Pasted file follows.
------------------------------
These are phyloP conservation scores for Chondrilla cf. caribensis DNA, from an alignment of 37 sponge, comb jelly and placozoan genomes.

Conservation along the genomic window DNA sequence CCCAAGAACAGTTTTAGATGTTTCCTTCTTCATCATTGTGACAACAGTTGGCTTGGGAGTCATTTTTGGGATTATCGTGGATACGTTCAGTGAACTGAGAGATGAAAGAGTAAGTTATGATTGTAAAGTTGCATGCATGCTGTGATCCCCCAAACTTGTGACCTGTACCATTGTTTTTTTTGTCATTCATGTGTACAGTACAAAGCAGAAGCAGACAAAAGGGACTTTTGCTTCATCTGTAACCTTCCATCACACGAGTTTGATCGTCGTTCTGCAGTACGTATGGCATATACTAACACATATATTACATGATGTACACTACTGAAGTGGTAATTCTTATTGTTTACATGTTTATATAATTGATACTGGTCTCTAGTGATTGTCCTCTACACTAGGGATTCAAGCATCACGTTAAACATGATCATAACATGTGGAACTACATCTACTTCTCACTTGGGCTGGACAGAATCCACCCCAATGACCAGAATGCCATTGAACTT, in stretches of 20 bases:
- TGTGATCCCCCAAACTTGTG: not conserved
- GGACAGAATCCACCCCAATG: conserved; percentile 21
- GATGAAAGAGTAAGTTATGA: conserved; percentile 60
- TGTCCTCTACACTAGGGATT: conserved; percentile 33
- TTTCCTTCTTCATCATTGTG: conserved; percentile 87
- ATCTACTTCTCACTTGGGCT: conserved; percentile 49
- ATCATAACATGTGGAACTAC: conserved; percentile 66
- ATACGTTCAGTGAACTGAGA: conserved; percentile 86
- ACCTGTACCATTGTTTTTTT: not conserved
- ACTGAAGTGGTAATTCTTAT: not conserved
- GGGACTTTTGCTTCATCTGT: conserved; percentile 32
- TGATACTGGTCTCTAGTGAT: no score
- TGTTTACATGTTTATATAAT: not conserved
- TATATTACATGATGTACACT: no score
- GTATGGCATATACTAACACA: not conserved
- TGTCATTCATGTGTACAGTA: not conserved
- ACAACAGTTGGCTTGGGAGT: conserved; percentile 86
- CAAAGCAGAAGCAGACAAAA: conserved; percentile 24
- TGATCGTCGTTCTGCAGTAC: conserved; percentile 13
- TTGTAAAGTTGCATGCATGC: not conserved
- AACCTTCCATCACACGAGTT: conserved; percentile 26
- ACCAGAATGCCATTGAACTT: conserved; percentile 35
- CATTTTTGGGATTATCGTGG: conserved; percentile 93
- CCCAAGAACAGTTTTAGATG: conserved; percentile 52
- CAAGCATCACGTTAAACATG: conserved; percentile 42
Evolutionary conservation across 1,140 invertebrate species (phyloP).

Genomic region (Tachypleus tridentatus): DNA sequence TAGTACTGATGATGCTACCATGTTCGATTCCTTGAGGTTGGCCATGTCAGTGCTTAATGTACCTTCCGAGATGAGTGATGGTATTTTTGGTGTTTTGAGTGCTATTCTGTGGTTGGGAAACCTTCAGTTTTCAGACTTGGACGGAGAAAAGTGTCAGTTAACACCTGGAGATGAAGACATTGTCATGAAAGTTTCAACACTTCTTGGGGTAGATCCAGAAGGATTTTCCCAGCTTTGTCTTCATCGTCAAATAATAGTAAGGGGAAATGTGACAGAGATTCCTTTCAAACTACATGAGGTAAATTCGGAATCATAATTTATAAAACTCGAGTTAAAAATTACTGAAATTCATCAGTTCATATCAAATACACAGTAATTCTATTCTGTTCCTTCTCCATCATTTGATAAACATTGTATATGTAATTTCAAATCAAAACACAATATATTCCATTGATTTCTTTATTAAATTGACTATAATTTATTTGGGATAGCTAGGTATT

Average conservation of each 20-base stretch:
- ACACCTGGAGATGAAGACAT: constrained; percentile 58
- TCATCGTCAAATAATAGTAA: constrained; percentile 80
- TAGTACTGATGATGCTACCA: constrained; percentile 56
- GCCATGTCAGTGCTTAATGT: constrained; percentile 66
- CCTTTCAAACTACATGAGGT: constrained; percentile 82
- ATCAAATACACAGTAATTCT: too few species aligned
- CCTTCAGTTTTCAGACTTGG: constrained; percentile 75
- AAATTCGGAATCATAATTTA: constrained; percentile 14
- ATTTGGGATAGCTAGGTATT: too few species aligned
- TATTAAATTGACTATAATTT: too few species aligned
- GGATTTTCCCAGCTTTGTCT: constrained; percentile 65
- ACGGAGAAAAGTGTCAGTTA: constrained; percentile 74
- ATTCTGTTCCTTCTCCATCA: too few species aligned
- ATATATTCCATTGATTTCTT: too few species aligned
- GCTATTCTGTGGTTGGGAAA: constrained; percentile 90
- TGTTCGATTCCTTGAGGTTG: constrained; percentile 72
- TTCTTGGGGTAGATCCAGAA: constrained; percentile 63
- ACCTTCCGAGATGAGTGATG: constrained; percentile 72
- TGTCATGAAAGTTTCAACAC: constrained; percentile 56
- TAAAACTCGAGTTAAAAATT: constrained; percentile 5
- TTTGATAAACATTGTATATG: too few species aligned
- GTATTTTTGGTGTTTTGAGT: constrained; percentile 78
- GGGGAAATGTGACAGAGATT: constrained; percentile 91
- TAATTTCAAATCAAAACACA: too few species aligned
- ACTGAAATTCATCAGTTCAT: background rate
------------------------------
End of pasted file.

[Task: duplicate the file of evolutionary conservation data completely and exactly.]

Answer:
These are phyloP conservation scores for Chondrilla cf. caribensis DNA, from an alignment of 37 sponge, comb jelly and placozoan genomes.

Conservation along the genomic window DNA sequence CCCAAGAACAGTTTTAGATGTTTCCTTCTTCATCATTGTGACAACAGTTGGCTTGGGAGTCATTTTTGGGATTATCGTGGATACGTTCAGTGAACTGAGAGATGAAAGAGTAAGTTATGATTGTAAAGTTGCATGCATGCTGTGATCCCCCAAACTTGTGACCTGTACCATTGTTTTTTTTGTCATTCATGTGTACAGTACAAAGCAGAAGCAGACAAAAGGGACTTTTGCTTCATCTGTAACCTTCCATCACACGAGTTTGATCGTCGTTCTGCAGTACGTATGGCATATACTAACACATATATTACATGATGTACACTACTGAAGTGGTAATTCTTATTGTTTACATGTTTATATAATTGATACTGGTCTCTAGTGATTGTCCTCTACACTAGGGATTCAAGCATCACGTTAAACATGATCATAACATGTGGAACTACATCTACTTCTCACTTGGGCTGGACAGAATCCACCCCAATGACCAGAATGCCATTGAACTT, in stretches of 20 bases:
- TGTGATCCCCCAAACTTGTG: not conserved
- GGACAGAATCCACCCCAATG: conserved; percentile 21
- GATGAAAGAGTAAGTTATGA: conserved; percentile 60
- TGTCCTCTACACTAGGGATT: conserved; percentile 33
- TTTCCTTCTTCATCATTGTG: conserved; percentile 87
- ATCTACTTCTCACTTGGGCT: conserved; percentile 49
- ATCATAACATGTGGAACTAC: conserved; percentile 66
- ATACGTTCAGTGAACTGAGA: conserved; percentile 86
- ACCTGTACCATTGTTTTTTT: not conserved
- ACTGAAGTGGTAATTCTTAT: not conserved
- GGGACTTTTGCTTCATCTGT: conserved; percentile 32
- TGATACTGGTCTCTAGTGAT: no score
- TGTTTACATGTTTATATAAT: not conserved
- TATATTACATGATGTACACT: no score
- GTATGGCATATACTAACACA: not conserved
- TGTCATTCATGTGTACAGTA: not conserved
- ACAACAGTTGGCTTGGGAGT: conserved; percentile 86
- CAAAGCAGAAGCAGACAAAA: conserved; percentile 24
- TGATCGTCGTTCTGCAGTAC: conserved; percentile 13
- TTGTAAAGTTGCATGCATGC: not conserved
- AACCTTCCATCACACGAGTT: conserved; percentile 26
- ACCAGAATGCCATTGAACTT: conserved; percentile 35
- CATTTTTGGGATTATCGTGG: conserved; percentile 93
- CCCAAGAACAGTTTTAGATG: conserved; percentile 52
- CAAGCATCACGTTAAACATG: conserved; percentile 42
Evolutionary conservation across 1,140 invertebrate species (phyloP).

Genomic region (Tachypleus tridentatus): DNA sequence TAGTACTGATGATGCTACCATGTTCGATTCCTTGAGGTTGGCCATGTCAGTGCTTAATGTACCTTCCGAGATGAGTGATGGTATTTTTGGTGTTTTGAGTGCTATTCTGTGGTTGGGAAACCTTCAGTTTTCAGACTTGGACGGAGAAAAGTGTCAGTTAACACCTGGAGATGAAGACATTGTCATGAAAGTTTCAACACTTCTTGGGGTAGATCCAGAAGGATTTTCCCAGCTTTGTCTTCATCGTCAAATAATAGTAAGGGGAAATGTGACAGAGATTCCTTTCAAACTACATGAGGTAAATTCGGAATCATAATTTATAAAACTCGAGTTAAAAATTACTGAAATTCATCAGTTCATATCAAATACACAGTAATTCTATTCTGTTCCTTCTCCATCATTTGATAAACATTGTATATGTAATTTCAAATCAAAACACAATATATTCCATTGATTTCTTTATTAAATTGACTATAATTTATTTGGGATAGCTAGGTATT

Average conservation of each 20-base stretch:
- ACACCTGGAGATGAAGACAT: constrained; percentile 58
- TCATCGTCAAATAATAGTAA: constrained; percentile 80
- TAGTACTGATGATGCTACCA: constrained; percentile 56
- GCCATGTCAGTGCTTAATGT: constrained; percentile 66
- CCTTTCAAACTACATGAGGT: constrained; percentile 82
- ATCAAATACACAGTAATTCT: too few species aligned
- CCTTCAGTTTTCAGACTTGG: constrained; percentile 75
- AAATTCGGAATCATAATTTA: constrained; percentile 14
- ATTTGGGATAGCTAGGTATT: too few species aligned
- TATTAAATTGACTATAATTT: too few species aligned
- GGATTTTCCCAGCTTTGTCT: constrained; percentile 65
- ACGGAGAAAAGTGTCAGTTA: constrained; percentile 74
- ATTCTGTTCCTTCTCCATCA: too few species aligned
- ATATATTCCATTGATTTCTT: too few species aligned
- GCTATTCTGTGGTTGGGAAA: constrained; percentile 90
- TGTTCGATTCCTTGAGGTTG: constrained; percentile 72
- TTCTTGGGGTAGATCCAGAA: constrained; percentile 63
- ACCTTCCGAGATGAGTGATG: constrained; percentile 72
- TGTCATGAAAGTTTCAACAC: constrained; percentile 56
- TAAAACTCGAGTTAAAAATT: constrained; percentile 5
- TTTGATAAACATTGTATATG: too few species aligned
- GTATTTTTGGTGTTTTGAGT: constrained; percentile 78
- GGGGAAATGTGACAGAGATT: constrained; percentile 91
- TAATTTCAAATCAAAACACA: too few species aligned
- ACTGAAATTCATCAGTTCAT: background rate